[and God said]"... thou must not tell that which thou hearest unto the sinners lest they transgress the more, and sin."

Do God's words in the passage that Peter must not inform the sinners about their future salvation imply that Christians in Peter's own lifetime
hadn't heard the passage's teaching of universal salvation?


  • this book is not canonical, we don't use it.
  • That's right, Mabsoota. It was one of the writings from the first and second centuries that was once widespread and respected but then fell out of use.
  • edited July 2019
    It turns out that scholars generally think that the long passage about keeping the vision a secret and about universal salvation that I was asking about is a separate story, written centuries later as a continuation of the Apocalypse of Peter. I had taken it from M.R. James' translation, and he had begun this section with the heading "There is a great deal more of the Ethiopic text, but it is very evidently of later date; the next words are:"

    R. B. Bauckham explains that in the Ethiopic manuscripts, the Apocalypse of Peter
    forms the first part of the work called "The Second Coming of Christ
    and the Resurrection of the Dead." He writes that the Apocalypse of Peter
    is readily distinguishable from the secondary continuation which has been attached to it and which begins: 'Peter opened his mouth and said to me, 'Listen, my son Clement.'" [Its] relevance... is that [it refers] to the secret mystery revealed by Christ to Peter, of the divine mercy to sinners secured by Christ's intercession for them at the Last Judgment. In particular this is the central theme of the... work, 'The Second Coming of Christ and the Resurrection of the Dead,' and was presumably inspired by the passage about the salvation of the damned in ApPet 14... The other prominent feature of the teaching is the emphatic insistence on the need to keep the eschatological mercy of God for sinners hidden from sinners in this life, since this would rob the threat of damnation of its essential deterrent function in their lives. [It] is closely linked with exegesis of Psalm 30:20, and fulfils the apologetic function of explaining why universal salvation is not clearly taught in Scripture.)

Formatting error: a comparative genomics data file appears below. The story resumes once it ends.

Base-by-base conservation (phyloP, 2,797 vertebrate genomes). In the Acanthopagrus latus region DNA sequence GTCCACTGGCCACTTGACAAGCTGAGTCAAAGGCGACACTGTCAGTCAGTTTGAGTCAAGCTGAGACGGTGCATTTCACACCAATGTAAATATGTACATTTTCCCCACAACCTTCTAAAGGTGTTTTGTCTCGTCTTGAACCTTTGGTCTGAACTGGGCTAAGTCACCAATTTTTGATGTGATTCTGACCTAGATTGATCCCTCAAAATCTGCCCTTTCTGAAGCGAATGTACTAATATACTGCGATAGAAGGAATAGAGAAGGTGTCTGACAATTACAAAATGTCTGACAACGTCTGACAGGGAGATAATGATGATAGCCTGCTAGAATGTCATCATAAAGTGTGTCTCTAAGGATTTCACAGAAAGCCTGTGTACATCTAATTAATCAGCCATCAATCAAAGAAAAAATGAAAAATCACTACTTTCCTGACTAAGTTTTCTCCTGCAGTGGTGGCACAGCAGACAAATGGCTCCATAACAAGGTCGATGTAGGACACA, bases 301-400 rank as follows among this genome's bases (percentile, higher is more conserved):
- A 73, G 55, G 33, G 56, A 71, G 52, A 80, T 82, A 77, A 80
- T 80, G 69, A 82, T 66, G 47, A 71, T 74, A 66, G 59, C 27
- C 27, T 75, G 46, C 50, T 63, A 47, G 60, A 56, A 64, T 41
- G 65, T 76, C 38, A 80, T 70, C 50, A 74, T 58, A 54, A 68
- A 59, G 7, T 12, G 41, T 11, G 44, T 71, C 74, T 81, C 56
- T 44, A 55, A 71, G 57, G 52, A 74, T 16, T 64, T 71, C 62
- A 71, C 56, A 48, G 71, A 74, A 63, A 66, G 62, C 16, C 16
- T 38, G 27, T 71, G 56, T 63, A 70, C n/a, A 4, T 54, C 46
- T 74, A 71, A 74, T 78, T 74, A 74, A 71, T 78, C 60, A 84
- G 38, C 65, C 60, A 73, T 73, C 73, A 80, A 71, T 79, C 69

(SOURCE: R.B. Bauckham, The Fate of the Dead: Studies on the Jewish and Christian Apocalypses)

    In the passage above Bauckham refers to Chapter 14 of the Apocalypse of Peter, which in the earliest fragment found, the 3rd century Rainer Fragment, runs:

    Then will I give unto my called and my chosen whomsoever they shall ask me for, out of torment, and will give them a fair baptism in (or unto) salvation from the Acherusian lake which men so call in the Elysian field, even a portion of righteousness with my holy ones. And I will depart, I and my chosen, rejoicing, with the patriarchs, unto mine eternal kingdom, and I will perform for them the promises which I promised them, I and my Father which is in heaven.